Kristin Combs: A Different Kind of Candidate
When Port Richmond resident and Fishtown school teacher Kristin Combs decided to run for City Council she sought the endorsement of her union, the Philadelphia Federation of Teachers (PFT). It seemed like a logical fit to her — adding another voice on Council for teachers, the union, the district and, most importantly, the students just made sense.
But Combs didn’t get receive PFT’s endorsement. She said she knows why.
“It’s because I am [a member] of the Caucus of Working Educators,” said Combs, who is running on the Green Party ticket.
The Caucus is a group of about 300 active Philly teachers and staffers that is running a slate of candidates against the current PFT leadership sometime in 2016 (whenever that leadership group decides to allow an election). Their mission is a more transparent, democratic, member-driven union, according to their website.
Yaasiyn Muhammad, who teaches at Central and is active in the Caucus (he is running for one of the PFT offices), agrees with Combs’ assessment about the PFT’s decision.
“I was at [that] meeting,” Muhammad said. “The only objection to Kristin Combs was that she was a member of the Caucus.”
Two other candidates sought the PFT endorsement at the same meeting
“Al Taubenberger and Andrew Stober were endorsed without discussion,” Muhammad said. He added, “Taubenberger stood up there and said ‘I’m okay with keeping the SRC around.’” The state-controlled SRC is a point of contention with many teachers and most Philadelphians. In May, 75 percent of Philadelphia voters approved a non-binding change to the City Charter calling for the abolition of the SRC.
Another reason any organization would hesitate to endorse Combs is because she is not running on one of the two major party tickets. However since PFT endorsed Stober, who is also running on an alternative ticket, that doesn’t seem to be the case here. The PFT did not respond to The Spirit’s request for comment.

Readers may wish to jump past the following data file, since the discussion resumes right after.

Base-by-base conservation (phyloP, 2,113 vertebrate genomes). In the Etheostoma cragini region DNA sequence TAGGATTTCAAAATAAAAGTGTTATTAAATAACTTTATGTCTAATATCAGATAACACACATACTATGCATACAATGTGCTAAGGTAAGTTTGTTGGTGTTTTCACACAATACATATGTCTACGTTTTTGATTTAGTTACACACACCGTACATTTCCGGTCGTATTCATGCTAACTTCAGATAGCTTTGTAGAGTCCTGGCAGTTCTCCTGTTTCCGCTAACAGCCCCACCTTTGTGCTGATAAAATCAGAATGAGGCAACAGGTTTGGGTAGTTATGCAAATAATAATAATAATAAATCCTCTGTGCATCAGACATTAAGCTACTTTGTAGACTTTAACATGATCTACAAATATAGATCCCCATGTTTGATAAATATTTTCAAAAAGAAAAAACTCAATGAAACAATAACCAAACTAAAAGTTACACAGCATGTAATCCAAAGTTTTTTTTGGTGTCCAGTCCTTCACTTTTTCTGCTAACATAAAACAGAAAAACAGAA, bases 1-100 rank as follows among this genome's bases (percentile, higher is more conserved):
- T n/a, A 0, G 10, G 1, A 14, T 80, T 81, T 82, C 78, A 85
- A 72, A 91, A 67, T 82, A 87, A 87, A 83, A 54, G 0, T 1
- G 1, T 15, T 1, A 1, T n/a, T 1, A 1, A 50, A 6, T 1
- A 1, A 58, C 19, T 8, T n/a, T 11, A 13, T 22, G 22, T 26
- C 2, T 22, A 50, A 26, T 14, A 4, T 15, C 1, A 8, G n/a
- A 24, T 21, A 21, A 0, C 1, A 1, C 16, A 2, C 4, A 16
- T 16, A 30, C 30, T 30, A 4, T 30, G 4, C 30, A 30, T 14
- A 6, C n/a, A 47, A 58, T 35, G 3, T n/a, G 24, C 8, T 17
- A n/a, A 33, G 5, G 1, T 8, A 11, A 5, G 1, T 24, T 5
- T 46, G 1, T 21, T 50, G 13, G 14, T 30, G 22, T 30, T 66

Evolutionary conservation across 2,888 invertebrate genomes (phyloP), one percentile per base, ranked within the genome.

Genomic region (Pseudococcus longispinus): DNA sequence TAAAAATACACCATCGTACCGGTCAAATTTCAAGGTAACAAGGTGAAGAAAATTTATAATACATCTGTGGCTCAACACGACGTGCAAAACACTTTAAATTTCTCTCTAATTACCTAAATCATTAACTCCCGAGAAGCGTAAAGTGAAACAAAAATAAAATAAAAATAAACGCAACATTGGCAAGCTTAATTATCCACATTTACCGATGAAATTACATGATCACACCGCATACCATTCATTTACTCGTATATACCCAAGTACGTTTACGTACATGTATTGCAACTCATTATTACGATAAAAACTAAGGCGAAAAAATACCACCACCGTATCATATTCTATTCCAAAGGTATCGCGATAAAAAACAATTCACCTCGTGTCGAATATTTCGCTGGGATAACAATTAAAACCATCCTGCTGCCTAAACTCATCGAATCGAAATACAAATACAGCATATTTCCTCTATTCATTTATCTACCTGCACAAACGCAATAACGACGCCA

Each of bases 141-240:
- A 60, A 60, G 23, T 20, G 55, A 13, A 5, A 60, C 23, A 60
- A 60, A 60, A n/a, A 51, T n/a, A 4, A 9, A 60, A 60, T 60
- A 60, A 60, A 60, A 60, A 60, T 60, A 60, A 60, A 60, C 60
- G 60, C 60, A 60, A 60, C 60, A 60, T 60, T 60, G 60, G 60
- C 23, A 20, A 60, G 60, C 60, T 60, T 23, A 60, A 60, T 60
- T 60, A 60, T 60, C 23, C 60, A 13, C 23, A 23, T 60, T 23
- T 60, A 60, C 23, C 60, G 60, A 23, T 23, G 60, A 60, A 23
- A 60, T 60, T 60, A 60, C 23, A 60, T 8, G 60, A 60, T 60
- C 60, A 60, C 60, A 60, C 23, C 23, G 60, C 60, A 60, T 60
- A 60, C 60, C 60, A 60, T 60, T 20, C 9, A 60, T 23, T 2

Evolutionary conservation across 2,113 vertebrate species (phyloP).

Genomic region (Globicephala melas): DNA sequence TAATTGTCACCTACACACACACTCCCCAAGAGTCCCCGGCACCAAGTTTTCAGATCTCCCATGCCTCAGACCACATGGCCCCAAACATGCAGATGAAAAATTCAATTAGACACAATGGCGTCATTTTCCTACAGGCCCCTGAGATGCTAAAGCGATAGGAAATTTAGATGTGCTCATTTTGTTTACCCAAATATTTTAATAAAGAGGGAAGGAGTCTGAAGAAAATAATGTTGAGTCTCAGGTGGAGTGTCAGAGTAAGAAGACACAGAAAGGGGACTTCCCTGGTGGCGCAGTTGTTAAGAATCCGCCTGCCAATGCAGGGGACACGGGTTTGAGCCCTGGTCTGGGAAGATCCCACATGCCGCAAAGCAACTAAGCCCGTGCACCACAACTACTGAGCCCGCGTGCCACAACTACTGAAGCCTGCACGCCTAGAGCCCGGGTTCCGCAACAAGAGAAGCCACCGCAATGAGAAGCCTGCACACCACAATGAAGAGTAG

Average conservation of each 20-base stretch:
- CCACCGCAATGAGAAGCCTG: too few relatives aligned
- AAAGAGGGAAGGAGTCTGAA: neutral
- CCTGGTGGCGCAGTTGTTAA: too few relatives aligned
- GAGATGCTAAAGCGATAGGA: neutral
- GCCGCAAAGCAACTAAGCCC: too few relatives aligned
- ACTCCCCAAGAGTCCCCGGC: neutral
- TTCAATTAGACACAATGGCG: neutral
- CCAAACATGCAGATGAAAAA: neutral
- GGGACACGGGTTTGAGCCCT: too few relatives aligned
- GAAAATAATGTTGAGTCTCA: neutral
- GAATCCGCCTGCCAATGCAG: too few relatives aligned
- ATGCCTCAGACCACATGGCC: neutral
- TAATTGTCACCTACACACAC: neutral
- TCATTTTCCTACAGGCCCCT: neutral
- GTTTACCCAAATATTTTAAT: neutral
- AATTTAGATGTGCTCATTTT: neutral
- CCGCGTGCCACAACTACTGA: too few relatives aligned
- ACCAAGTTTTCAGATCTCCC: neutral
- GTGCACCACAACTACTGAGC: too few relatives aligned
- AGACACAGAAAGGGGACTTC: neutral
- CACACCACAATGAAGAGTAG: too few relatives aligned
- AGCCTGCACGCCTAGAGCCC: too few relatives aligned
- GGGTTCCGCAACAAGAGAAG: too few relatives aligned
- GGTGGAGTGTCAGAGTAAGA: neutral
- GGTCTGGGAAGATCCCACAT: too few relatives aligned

So who is Kristin Combs? She’s lived in Philly for seven years after coming to the area to attend grad school at Penn. She owns a home in Port Richmond. She’s originally from Texas and wanted to make one thing crystal clear to The Spirit readers:
“I am NOT a Cowboys fan!” Combs claimed.
Combs teaches at Penn Treaty School in Fishtown after a few years at Roberts Vaux Promise Academy in North Philly. The SRC voted to close Vaux, along with more than 20 other schools, in 2013. That experience “triggered” her activism.
Penn Treaty got hit by the shrapnel of that mass-closing too. They picked up kids from other schools that were ordered closed and were forced to transition from a 6th through 8th grade middle school to a 6th through 12th grade school.
“It’s still a challenge,” Combs said. “We constantly ask, ‘How can we make this better for the kids?’”
In addition to teaching and campaigning for office, Combs is active in a variety of counter-status quo movements.
“I try to amplify the voices of people who typically can’t have them,” she said.
Her passions in that regard include #BlackLivesMatter, homelessness activism and opposing school closings.
She uses her own voice for herself though too. She sings a cappella for Project Philly, a group that raises funds for art-based educational scholarship. Her boyfriend sings with the group as well, that’s where they met. He is a teacher in a suburban district.
Combs’ Council plan includes tax reform, particularly the way the city uses the 10-year tax abatement, which she calls, “Ridiculous.”
“It needs to be re-worked,” she said. Instead of being “automatic” for new businesses, Philadelphia should “target industries and businesses” that bring value. Also, all businesses that receive the abatement “should be paying a living wage to employees.”
Her education plan is less about the “Three R’s” (reading, writing and arithmetic) and more about attacking the problem at it’s source: Poverty.
She focuses on the “Fight for 15,” which is a movement to raise the minimum wage to $15 per hour.
“Many [council members] support this but no one commits to introduce the legislation” due to fear of offending their business supporters, Combs explained. “I will introduce it.”
Her advocacy for the minimum wage increase attracted other endorsements, including the American Postal Workers Union Local 7048, based in Northeast Philly. Union president Vince Tarducci explained why they backed Combs.
“She was a big hit at our meeting,” Tarducci said. “It was not the normal [rhetoric] you get from politicians.”
The 7048 also wants someone on Council who continues to support the “right to unionize” and “fights for education,” which “represents the personal values of our membership,” Tarducci said.
As for her game day plan, Combs said she will have help from a variety of people from her group of endorsers and hopes to get representation in each ward at the least. Schools are off that day, but most teachers will be in school for a professional development day.
She’ll still get some help at the polls though. George Bezanis is an elected Democratic committeeman in Fox Chase and member of the Caucus.
“I’m going to encourage people at the polls to vote for whichever Democratic candidate they like, but they don’t have to use all five votes for Democrats,” Bezanis said. “I’m going to remind them that there are other progressive candidates in there.”
Combs just wants voters to know one thing.
“This is the lowest risk independent vote ever,” she said.